10/07/2005

Cerebrating on Columbus and his Legacy

By: Editors Report / Indian Country Today


Fairly or not, Christopher Columbus continues to be the whipping-boy representation of all things evil with Western civilization. Staff of political life to some, tiresome to others, protests over the celebration of the admiral's day, Oct. 12, continues.

Columbus is symbolic of the ongoing cultural encounter within the Americas, and of European settling that proved immediately deadly and oppressive to Native peoples. His writings are scrutinized, and his motives and actions are increasingly condemned, by many who study them. Columbus introduced the pattern of colonization, Christianization and slavery that characterized the conquest: first by Spanish and later by Portuguese, Dutch, French and English powers.

Admittedly, Columbus was a man of his times and of his culture and training. He was as well a mystic of the Catholic prophetic tradition, a man driven by the ambition of a brilliant intuition to find the mysterious and coveted western route to the Orient; he was an adventurer who sought to gain immense riches, guaranteed by wars of conquest, to make himself a man of great wealth. For this, as was the custom of his time, his mindset accepted and welcomed the possibility of mass killing to reduce whole peoples to servitude, to serve and die as slaves.

Denial of nationhood and even of humanity followed quickly on the heels of contact, with wars of conquest always coming close behind. Columbus led the way into the holocaust of the Caribbean but his deed repeated itself and reproduced itself, first south and then north, over and over, regardless of initial greetings (mostly friendly) by Native peoples. Five hundred years have gone by; and to the Native peoples, the relative gains in scientific advancement do not make up for the horrendous loss of life, liberty and, particularly, the denial of the happy pursuit of self-determined cultures and societies.

Perhaps it cannot be helped that Columbus would be and become the symbol of the villainy. Perhaps too much focus is on Columbus himself, although certainly the dynamic of the migratory conquest of the Native Americas begs for a symbol of shame and blame to pinpoint the terror that occurred. But too much fervor directed at the long-dead mariner can turn into anger for its own sake, sometimes accompanied by ethnic slurs: negative factors that further confuse people.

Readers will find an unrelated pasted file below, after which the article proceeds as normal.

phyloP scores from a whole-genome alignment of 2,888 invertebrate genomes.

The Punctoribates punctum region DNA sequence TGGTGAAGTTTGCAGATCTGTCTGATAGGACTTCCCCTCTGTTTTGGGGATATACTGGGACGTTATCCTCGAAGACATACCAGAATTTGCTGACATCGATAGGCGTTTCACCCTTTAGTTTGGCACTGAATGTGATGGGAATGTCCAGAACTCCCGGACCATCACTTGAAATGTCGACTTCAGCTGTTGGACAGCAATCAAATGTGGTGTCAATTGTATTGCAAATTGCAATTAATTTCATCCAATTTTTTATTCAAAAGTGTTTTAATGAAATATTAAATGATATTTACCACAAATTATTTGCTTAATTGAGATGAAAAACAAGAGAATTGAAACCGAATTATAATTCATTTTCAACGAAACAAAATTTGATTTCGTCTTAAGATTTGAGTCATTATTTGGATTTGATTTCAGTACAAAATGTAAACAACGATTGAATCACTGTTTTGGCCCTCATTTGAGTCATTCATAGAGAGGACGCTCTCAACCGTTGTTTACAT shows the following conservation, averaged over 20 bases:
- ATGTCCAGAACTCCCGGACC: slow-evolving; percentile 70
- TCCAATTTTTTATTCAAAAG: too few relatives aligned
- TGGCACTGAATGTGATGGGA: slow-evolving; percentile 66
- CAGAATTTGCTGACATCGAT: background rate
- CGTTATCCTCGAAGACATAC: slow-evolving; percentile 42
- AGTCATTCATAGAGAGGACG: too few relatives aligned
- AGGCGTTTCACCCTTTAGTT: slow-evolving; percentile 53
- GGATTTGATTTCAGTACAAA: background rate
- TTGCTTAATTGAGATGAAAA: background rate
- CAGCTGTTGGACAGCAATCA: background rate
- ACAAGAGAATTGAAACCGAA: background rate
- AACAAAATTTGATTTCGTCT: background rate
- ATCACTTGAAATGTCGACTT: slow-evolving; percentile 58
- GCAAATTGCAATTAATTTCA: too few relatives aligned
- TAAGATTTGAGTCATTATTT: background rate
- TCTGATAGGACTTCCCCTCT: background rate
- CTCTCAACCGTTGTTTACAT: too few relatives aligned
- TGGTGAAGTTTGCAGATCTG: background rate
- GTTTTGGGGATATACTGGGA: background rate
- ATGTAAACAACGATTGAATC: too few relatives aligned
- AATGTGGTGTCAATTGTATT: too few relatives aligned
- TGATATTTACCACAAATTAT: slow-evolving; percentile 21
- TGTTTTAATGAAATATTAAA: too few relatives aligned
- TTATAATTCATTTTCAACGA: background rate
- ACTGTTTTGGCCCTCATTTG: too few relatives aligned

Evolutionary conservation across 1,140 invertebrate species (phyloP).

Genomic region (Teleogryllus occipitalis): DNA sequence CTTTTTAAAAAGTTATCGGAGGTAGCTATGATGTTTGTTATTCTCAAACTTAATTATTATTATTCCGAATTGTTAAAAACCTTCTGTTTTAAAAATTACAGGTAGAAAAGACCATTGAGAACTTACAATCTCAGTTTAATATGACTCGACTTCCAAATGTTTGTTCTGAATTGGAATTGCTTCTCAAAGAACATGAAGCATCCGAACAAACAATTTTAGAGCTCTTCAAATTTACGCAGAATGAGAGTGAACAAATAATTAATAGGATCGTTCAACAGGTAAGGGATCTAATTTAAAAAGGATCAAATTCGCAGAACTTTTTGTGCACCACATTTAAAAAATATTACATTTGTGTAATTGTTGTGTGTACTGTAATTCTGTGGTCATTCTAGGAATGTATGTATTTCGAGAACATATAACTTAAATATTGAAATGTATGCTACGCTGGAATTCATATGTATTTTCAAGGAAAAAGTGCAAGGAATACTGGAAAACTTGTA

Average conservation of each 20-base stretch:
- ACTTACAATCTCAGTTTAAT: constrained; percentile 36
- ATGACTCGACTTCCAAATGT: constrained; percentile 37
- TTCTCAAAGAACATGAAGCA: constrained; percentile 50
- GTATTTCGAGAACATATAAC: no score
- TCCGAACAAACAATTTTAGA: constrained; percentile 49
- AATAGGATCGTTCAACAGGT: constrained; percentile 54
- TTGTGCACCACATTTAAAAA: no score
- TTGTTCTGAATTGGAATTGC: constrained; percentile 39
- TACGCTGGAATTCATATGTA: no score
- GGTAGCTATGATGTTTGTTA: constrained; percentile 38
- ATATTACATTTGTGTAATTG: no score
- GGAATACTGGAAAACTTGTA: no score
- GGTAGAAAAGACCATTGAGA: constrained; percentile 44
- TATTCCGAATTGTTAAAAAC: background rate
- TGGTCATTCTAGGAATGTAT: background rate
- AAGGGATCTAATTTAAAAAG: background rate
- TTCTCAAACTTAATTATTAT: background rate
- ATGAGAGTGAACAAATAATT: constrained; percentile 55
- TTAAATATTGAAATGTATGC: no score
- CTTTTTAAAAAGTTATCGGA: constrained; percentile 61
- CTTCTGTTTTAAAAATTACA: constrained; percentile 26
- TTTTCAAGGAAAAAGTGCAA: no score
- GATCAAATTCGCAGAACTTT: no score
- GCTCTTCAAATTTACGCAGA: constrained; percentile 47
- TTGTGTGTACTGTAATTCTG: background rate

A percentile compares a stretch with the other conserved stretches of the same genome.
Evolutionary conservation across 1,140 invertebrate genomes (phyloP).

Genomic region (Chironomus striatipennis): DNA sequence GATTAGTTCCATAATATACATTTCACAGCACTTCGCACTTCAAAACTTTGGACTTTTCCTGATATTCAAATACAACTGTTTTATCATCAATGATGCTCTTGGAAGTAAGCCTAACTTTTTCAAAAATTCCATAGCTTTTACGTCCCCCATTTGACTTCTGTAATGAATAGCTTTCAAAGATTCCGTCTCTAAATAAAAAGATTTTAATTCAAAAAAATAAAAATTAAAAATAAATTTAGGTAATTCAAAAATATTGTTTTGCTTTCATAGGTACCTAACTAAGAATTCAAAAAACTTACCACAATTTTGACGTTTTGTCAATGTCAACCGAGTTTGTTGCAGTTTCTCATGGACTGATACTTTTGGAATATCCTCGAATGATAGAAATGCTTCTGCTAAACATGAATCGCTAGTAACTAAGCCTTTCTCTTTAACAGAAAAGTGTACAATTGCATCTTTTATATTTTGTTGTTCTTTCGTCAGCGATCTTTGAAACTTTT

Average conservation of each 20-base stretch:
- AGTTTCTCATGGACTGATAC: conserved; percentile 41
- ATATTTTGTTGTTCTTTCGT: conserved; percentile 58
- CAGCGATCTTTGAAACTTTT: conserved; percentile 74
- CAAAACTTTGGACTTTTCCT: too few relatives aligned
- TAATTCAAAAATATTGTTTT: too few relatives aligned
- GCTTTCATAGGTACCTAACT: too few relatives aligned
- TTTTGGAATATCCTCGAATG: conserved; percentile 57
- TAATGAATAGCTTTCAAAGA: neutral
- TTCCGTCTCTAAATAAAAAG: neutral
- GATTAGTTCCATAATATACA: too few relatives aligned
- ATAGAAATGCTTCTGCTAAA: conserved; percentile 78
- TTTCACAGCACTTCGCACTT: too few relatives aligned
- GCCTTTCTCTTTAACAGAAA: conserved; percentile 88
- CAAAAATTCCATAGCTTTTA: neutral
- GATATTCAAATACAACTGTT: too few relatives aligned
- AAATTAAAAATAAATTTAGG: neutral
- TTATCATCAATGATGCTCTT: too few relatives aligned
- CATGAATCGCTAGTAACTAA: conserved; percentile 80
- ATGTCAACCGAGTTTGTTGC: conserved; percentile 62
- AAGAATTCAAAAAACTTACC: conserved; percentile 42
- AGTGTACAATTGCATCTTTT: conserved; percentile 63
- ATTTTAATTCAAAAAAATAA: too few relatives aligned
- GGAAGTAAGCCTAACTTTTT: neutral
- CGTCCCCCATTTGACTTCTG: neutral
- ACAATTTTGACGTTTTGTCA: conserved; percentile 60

The protest full of angry insult at Columbus himself - whether he was Genoese or Italian or Spanish - sometimes obscures the larger point: it is the constantly self-repeating pattern of European conquest and colonization, forcefully riding on a religious philosophy of scorn and even outright hate for all non-Christian peoples, that is the long, wide and black mantle of Columbus. This is the origin of the so-called ''doctrine of discovery'' that continues today to propel the underlying presumption of dominion of American Indian peoples by the European-derived governments. This denial of nationhood, of self-government, marks the beginning of modern racism in the Western Hemisphere - again, a pattern that persists, with dramatic impact on millions of people to this day.

A more natural way of life - not perfect but finely adapted and, as in all cultural contexts, always evolving, self-corrective and humanly guided under powerful natural spiritual systems - was here to greet the European migration. Thousands of small and not-so-small nations were uniformly decreed to be peoples and lands for the taking by Christian powers. Judged to be beyond the redemption of the Christian God, they were, more often than not, forced to give up jurisdiction over their lands and resources for the privilege of being instructed in the Christian faith.

Refusal to Christianize or simple disinterest was not tolerated. Infidel or non-Christian meant savage, primitive pagan - to be killed and enslaved at will. It implied a people without humanity or lacking preparation in the religion of the one true God, the Christ of the Catholic Church. This condemned all Indian peoples, who would be themselves, to subjugation or destruction.

Today - as we write - the last of the naturally free Indians in the hemisphere, the remote tribes of the Brazilian Amazon, are just meeting Columbus. In fact, the whole of the Amazon, incredibly reduced and destroyed just in the past 20 years, now finds the last remaining independent tribal groups of American Indians. The current rape of the Amazon is vintage Columbus.

The rapid deforestation - the constant and axiomatic destruction of the natural world, so constant in the 500-year-old Columbus narrative - now has the Indians of the Rio Pardo river system of the state of Matto Grosso on the run. They are among the last to see the white man, and he comes into their sovereign and traditional lands at the point of a chain saw and rifle.

Modern Brazil, engulfed by the corrupting rules of the global economy, is unwilling or unable to stop the destruction. The loggers who are razing the Amazon consider the Indians ''pagan savages'' who don't have the capacity to properly exploit the land and its resources, who therefore should have no right to their traditional lands.

Beyond Columbus, it is this pattern of exploitative philosophy and jurisprudence that tolerates, even mandates, the injurious and false taking of lands and properties based on a prejudiced religious argument that continues to suffocate the Native peoples of the Americas. The imposition of faith, of the denial of the right to a people's own spiritual lifeway and government, persists as well.

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